“The art of life is to stay wide open and be vulnerable, yet at the same time to sit with the mystery and the awe and with the unbearable pain—to just be with it all.” -Ram Dass
Today was Day 6 of our pilgrimage on the Camino de Santiago. (I’ve walked 98 miles so far, and Jerry and the boys have walked 76; We have about 60 miles to go!)
As a long-time hiker, backpacker and adventurer, I know that sometimes, for no particular reason, it can just not be your day. Unfortunately, for most of today, that is how it was for me. I just felt off. Fortunately, by the time we reached our destination I had bounced back, but it was a bit of a rough day for me, physically and emotionally. But enough about me and enough about that. What else can I report?
Until today, we’ve shared the trail with many pilgrims, but nothing like today. As we took our first steps out of Sarria this morning, a huge youth group was on our heels, and singing. And once outside of Sarria and on the path, there were hundreds more. Add to that it was raining, hot and muggy, and we walked through cow manure for a good stretch, which came with a thick odor that was not wonderful. LOL.
We knew it would be more crowded for this final 5 days – from Sarria to Santiago – because today we’d pass through a village that marks the 100-kilometer mark from Santiago. In order for pilgrims to get a Certificate of completion for the Camino, one must walk 100 kilometers. So today, we passed the village that marks the starting point for those masses of people who are doing the minimum to get the certificate. Still, any day walking with my family is a good day!!! So enough whining. Please forgive me!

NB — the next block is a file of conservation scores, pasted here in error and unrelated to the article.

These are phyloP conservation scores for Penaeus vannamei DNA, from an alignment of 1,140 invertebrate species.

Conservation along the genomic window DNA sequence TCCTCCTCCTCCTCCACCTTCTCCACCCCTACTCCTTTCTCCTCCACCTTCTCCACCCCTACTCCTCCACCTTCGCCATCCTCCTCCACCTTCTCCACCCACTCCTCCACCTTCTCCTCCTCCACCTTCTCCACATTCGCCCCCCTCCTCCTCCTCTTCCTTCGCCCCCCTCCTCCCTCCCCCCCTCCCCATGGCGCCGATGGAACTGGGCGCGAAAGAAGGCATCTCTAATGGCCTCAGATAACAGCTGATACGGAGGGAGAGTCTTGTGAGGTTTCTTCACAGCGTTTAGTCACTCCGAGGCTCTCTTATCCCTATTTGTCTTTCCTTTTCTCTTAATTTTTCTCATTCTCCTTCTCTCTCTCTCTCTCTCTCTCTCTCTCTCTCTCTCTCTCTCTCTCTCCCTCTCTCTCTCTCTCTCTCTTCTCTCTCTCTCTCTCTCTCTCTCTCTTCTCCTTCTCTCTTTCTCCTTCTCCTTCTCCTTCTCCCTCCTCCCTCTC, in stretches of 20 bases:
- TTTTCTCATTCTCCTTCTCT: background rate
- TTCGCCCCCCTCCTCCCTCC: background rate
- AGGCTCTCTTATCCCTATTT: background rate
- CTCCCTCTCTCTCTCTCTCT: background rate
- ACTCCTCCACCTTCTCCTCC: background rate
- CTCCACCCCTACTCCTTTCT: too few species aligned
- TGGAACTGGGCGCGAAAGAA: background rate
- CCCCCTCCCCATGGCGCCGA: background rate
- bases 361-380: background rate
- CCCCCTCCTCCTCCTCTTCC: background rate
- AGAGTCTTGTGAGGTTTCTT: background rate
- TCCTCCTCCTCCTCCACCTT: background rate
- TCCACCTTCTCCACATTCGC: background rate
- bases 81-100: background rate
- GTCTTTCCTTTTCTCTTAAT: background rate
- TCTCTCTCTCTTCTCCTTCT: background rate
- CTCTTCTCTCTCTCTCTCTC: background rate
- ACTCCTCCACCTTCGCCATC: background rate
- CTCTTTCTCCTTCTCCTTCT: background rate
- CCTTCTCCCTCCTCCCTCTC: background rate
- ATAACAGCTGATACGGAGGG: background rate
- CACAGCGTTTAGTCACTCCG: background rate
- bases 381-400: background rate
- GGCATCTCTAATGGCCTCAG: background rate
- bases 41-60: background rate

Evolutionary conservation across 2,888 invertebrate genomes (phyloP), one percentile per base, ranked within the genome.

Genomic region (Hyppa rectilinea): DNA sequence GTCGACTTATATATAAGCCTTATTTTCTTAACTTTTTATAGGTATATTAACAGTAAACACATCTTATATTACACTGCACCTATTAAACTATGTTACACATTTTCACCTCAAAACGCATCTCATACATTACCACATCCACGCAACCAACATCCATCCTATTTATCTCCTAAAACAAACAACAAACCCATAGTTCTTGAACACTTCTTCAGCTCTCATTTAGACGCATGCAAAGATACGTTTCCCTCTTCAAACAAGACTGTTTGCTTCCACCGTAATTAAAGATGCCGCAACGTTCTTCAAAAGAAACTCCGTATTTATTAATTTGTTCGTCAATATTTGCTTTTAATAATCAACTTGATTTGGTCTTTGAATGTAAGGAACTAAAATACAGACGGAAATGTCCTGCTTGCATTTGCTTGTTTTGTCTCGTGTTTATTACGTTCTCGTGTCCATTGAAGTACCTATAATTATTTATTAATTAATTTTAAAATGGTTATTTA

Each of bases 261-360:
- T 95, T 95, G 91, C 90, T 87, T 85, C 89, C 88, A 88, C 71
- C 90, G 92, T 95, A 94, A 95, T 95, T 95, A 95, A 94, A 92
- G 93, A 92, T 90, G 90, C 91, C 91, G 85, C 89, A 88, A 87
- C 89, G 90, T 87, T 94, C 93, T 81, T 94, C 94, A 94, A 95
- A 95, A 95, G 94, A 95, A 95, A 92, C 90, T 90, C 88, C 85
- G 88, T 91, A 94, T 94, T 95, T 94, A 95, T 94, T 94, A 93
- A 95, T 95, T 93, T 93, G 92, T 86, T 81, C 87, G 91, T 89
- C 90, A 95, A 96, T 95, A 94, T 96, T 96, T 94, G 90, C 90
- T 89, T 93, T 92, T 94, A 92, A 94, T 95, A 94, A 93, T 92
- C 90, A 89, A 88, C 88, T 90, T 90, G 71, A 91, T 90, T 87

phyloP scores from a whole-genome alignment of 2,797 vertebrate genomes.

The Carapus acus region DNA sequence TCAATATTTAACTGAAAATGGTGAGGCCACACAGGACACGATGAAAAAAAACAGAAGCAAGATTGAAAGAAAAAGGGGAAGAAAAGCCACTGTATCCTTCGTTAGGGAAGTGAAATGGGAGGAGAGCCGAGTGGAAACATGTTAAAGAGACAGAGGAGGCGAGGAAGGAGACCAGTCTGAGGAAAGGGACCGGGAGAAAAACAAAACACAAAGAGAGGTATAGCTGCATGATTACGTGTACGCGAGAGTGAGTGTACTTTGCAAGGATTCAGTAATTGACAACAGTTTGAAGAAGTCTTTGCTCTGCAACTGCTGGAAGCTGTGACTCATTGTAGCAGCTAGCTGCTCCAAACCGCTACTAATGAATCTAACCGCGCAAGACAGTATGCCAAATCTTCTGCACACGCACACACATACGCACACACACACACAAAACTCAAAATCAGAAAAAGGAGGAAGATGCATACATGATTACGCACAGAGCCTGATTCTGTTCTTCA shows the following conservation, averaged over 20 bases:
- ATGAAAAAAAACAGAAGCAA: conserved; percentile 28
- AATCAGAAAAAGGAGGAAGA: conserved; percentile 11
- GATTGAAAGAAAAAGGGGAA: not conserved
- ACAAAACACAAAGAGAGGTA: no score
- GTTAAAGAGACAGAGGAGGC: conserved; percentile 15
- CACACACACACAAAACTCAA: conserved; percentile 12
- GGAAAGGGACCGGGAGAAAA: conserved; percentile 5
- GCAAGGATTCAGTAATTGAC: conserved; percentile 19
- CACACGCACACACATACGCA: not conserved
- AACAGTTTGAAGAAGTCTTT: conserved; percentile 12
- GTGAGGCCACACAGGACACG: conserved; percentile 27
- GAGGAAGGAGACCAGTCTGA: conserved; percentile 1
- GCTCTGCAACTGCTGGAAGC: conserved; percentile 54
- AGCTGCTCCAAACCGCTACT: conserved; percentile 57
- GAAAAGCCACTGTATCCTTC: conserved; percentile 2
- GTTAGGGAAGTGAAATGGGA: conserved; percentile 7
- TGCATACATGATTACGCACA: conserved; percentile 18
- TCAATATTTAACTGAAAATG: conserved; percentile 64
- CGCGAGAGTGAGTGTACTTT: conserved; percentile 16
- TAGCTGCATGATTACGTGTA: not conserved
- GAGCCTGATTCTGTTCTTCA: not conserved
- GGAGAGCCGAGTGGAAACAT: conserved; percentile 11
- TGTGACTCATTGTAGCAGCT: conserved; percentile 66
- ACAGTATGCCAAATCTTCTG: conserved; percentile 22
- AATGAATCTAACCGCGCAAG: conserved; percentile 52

We enjoyed an epically delicious (and TOO BIG) lunch about 12.5 miles into today’s hike, and then “waddled” the last 2 miles into Portomarín, a beautiful little town on the bank of the Miño River and Belesar reservoir. Jerry and the boys are champs! They walk without complaint, even though there are some sore achilles tendons and feet.
Last night, at dinner, Jerry and I challenged everyone to come up with a quality we’d each like to improve in ourselves. At our first break today we discussed those. These are the qualities each of us shared we’d like to work on: Kindness, Understanding, Flexibility, Presence and Patience. (Mine is patience, which is always something I’m working on. I have been walking in the back of the pack these last few days. I don’t usually hike in the far back, and this has been a great exercise for me. I dawdle, and see more, and I love watching Jerry and the boys up ahead. I don’t know if it’s helping me be more patient or not, but it feels like a good start for me, and it provides me with a different perspective.)
We met some more pilgrims with interesting stories today! Harry is from Madagascar. I would have guessed he was 60, but he told me he’s 74! He’s walking the Camino for the fifth year in a row. Each time he walks it with a different family member. So far, he’s walked it with his wife, his daughter, his brother, his nephew, and I can’t recall who the fifth one was. He says he does it to share a meaningful experience, and to get closer to his family members while doing something that is good for his health and his spirituality.
I also met Martina, from the Czech Republic. She is on Day 16. She started her pilgrimage in Léon, France, and will finish in Santiago about when we do, in 4-5 days. She said when she was 8 years old, her mother told her of her experience on the Camino de Santiago, and she never forgot the stories her mother shared with her. Three years ago, her mother passed away, and she decided she wanted to make the pilgrimage in her mom’s honor. Like so many pilgrims I’ve met, Martina is out here alone, and says it has been a wonderful experience. She predicts she’ll be a little sad when it comes to an end. Thanks for following along on our pilgrimage.
Related blog posts:
VIDEOS FROM DAY 6: